Personal protection and public policy change can decrease health impact of air pollution
Reducing exposure to air pollution and reversing the negative impact of poor air quality on heart health through individual, industry and policy measures is essential to drive down disparities in health outcomes. The American Heart Association, the world's leading voluntary health organization dedicated to building longer, healthier lives, today published a scientific statement and policy guidance in its flagship, peer-reviewed journal Circulation that address societal efforts to improve air quality, reduce air pollution and mitigate its health effects on communities nationwide.
The new scientific statement, Personal-Level Protective Actions Against Particulate Matter Air Pollution Exposure, assesses the latest science on personal protective measures to reduce the negative impact of poor air quality and points to the need to implement protective measures for people with high exposure levels to air pollution and those at high risk for negative health impacts from exposure to polluted air. In some cases, individuals should consider use of affordable devices that are most appropriate for their situation. The following types of devices are recommended based on risk and exposure levels: Portable Air Cleaners, High Efficiency HVAC Filters, N95 Respirators and Automobile Cabin Filters.
"People who are exposed to high levels of air pollution or are at high risk for health complications from polluted air should seriously consider personal protective measures such as avoiding polluted areas, staying indoors, being physically active in the safest way possible and utilizing affordable protective devices," said Sanjay Rajagopalan, M.D., lead author of the scientific statement and chief of Cardiovascular Medicine at University Hospitals and Director of the Cardiovascular Research Institute at Case Western Reserve University's School of Medicine. "These include populations living or working near factories or high-traffic roads that produce significant amounts of pollution, communities impacted by wildfires and people with a wide range of health conditions that put them at risk."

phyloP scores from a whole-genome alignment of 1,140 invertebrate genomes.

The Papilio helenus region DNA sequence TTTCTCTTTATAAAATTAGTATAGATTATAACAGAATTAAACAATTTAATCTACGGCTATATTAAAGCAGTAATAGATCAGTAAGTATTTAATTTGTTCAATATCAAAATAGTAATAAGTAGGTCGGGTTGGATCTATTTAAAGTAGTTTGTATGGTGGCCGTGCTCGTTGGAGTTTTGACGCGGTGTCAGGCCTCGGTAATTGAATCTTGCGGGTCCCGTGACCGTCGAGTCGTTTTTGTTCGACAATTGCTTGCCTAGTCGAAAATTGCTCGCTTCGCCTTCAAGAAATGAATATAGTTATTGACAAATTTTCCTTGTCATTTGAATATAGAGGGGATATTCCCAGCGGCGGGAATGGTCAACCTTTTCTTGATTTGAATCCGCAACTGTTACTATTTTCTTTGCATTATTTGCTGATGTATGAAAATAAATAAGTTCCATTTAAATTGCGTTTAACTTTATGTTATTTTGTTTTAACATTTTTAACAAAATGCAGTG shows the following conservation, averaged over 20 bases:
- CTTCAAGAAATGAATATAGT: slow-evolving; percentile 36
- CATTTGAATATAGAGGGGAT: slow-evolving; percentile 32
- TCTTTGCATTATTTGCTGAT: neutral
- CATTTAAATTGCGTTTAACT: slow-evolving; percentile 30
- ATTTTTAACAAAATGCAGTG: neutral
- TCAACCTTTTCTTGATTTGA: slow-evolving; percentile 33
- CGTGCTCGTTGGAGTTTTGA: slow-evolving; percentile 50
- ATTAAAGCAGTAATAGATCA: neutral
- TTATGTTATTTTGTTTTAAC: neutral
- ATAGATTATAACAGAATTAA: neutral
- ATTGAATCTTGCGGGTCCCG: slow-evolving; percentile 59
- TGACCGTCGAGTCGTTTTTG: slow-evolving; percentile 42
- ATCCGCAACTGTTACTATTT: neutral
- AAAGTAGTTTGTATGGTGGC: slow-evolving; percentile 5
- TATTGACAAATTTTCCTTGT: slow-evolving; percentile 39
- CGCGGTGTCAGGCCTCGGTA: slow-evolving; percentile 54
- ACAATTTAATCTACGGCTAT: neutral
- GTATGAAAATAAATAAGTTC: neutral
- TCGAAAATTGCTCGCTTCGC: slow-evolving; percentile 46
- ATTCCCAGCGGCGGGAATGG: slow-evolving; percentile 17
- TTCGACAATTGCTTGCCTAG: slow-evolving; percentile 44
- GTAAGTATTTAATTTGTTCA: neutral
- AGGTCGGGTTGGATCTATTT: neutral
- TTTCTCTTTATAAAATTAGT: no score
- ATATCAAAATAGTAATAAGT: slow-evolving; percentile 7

The new policy statement, "Guidance to Reduce the Cardiovascular Burden of Ambient Air Pollutants," builds on evidence presented in the new scientific statement and the AHA's two previous scientific statements addressing air quality: "Air Pollution and Cardiovascular Disease," published in 2004, and "Particulate Matter Air Pollution and Cardiovascular Disease," published in 2010, both of which showed growing evidence that poor air quality can cause heart disease and stroke.
The policy statement discusses policy guidance at the local, state and federal levels to improve the health of our communities. The policies are intended to reduce the negative health impact and inequity of air pollution, and to improve standards for air quality, energy generation and vehicle emissions. The statement notes that industry innovation and public-private partnerships are also critical to achieving these goals.
"Policy change is essential to reducing exposure to air pollution and reversing the negative impact of poor air quality on heart health," said Joel Kaufman, M.D., M.P.H., lead author of the policy paper and professor at the University of Washington's School of Public Health and School of Medicine. "We have made big progress in improving air quality in the U.S. over the last 50 years, but inequities still exist, and we need to consider clean air a right for all communities. This policy statement highlights ways we can improve heart health by reducing environmental inequalities."
The policy statement concludes the following:
- Advocacy efforts should focus on those most impacted by poor air quality, including Black and Hispanic populations and communities that have historically been marginalized and under-resourced and communities that have the greatest level of exposure to air pollution and are disproportionately impacted by the resulting health harms.
- Robust air quality standards are needed in this country and around the globe to reduce the negative health impact of air pollution.
- Because vehicle emissions significantly contribute to poor air quality, policies should incentivize rapid development of fuel-efficient vehicles to reach zero emissions, reduce traffic congestion and increase active and public transportation opportunities.
- Policies should reduce coal and fossil fuels combustion by supporting the production of renewable sources of energy.
Robert D. Brook et al. Particulate Matter Air Pollution and Cardiovascular Disease, Circulation (2010). DOI: 10.1161/cir.0b013e3181dbece1
Robert D. Brook et al. Air Pollution and Cardiovascular Disease, Circulation (2004). DOI: 10.1161/01.cir.0000128587.30041.c8